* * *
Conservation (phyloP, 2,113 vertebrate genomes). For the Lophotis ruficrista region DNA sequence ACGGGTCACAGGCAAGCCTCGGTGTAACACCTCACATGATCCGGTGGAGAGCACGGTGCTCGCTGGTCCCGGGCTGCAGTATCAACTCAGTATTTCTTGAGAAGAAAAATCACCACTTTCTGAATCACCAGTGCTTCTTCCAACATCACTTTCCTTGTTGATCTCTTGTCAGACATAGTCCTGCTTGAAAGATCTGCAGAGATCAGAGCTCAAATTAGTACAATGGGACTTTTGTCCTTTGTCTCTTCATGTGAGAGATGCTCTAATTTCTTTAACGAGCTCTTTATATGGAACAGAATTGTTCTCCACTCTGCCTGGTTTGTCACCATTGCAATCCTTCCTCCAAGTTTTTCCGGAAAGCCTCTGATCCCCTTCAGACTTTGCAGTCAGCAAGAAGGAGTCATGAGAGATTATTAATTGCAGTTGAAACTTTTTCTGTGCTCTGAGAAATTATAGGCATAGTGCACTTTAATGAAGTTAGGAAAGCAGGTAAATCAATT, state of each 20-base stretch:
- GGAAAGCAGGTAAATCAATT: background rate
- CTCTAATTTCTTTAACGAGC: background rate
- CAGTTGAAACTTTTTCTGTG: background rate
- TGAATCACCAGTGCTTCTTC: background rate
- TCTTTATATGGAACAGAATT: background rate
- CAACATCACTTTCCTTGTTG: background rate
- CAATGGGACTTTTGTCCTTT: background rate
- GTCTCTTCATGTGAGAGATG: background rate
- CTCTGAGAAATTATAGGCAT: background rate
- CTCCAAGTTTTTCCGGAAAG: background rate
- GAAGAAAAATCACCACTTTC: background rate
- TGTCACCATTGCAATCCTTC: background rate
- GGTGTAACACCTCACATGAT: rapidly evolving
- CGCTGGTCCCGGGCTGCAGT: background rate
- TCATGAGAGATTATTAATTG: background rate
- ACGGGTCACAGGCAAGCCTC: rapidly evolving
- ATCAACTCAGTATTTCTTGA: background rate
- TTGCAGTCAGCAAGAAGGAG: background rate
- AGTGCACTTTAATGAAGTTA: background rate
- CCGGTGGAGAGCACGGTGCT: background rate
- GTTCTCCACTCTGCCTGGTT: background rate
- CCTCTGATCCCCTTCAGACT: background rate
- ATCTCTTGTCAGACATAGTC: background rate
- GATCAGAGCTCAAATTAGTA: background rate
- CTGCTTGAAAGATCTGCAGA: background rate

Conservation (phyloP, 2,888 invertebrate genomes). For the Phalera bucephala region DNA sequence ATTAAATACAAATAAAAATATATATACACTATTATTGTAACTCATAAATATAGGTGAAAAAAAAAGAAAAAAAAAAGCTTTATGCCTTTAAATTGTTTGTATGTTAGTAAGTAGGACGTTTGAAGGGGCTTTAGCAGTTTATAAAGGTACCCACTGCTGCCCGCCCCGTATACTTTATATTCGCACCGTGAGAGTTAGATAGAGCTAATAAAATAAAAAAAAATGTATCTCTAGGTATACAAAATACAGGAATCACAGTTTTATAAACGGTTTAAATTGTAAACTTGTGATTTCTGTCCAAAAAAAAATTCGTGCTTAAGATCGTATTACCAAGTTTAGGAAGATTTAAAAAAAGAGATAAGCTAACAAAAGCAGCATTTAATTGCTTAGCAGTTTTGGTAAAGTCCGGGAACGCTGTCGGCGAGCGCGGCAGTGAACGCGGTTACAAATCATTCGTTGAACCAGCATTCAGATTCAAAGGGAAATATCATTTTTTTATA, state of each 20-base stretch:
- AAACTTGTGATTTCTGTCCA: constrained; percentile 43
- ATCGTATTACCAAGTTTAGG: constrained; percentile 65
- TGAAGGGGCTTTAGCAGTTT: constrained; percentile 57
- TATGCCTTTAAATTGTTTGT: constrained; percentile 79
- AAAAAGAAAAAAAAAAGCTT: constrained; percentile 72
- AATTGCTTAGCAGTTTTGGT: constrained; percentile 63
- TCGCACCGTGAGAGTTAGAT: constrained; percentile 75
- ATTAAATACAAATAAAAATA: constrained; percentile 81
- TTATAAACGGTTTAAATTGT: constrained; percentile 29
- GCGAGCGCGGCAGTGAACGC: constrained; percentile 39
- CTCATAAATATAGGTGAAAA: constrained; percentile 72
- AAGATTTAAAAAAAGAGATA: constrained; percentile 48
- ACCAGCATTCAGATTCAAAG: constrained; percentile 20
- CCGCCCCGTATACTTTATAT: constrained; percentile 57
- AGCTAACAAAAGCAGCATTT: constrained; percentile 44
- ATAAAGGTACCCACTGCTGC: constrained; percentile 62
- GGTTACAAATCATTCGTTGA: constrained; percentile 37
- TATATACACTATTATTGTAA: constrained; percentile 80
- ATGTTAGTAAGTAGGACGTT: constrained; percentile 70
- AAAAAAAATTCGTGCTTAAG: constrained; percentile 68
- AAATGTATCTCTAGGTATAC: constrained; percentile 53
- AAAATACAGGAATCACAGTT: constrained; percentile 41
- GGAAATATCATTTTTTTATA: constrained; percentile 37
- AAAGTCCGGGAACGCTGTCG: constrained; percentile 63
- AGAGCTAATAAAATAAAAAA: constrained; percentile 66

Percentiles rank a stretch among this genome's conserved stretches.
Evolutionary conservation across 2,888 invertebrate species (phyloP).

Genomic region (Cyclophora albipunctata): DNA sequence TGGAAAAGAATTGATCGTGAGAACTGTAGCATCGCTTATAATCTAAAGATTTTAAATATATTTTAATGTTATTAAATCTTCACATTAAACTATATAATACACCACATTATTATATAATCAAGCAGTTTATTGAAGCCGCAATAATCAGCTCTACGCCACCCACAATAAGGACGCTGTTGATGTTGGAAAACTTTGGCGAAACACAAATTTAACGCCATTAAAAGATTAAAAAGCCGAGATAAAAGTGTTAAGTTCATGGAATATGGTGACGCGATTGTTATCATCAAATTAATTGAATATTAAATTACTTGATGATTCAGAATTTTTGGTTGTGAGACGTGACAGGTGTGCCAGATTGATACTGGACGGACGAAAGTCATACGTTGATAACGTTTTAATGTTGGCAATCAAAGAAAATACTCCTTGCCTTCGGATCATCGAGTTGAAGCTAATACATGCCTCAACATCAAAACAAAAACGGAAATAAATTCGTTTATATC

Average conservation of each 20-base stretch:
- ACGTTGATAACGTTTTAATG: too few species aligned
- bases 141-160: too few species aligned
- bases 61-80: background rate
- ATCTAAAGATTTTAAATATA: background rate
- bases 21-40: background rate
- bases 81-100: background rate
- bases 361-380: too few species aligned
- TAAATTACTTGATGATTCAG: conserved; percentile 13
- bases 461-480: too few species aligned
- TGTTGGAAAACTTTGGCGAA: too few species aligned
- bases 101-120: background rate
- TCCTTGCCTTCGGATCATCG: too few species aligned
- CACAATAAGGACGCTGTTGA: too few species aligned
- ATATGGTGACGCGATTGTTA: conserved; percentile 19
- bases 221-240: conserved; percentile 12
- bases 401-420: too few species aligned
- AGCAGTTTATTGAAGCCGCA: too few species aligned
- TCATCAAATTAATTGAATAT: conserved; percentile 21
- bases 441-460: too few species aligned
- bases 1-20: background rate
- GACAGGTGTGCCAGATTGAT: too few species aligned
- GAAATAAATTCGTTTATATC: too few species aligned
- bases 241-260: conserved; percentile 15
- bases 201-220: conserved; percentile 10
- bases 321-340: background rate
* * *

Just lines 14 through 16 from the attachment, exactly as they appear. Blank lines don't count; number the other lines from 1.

- GGTGTAACACCTCACATGAT: rapidly evolving
- CGCTGGTCCCGGGCTGCAGT: background rate
- TCATGAGAGATTATTAATTG: background rate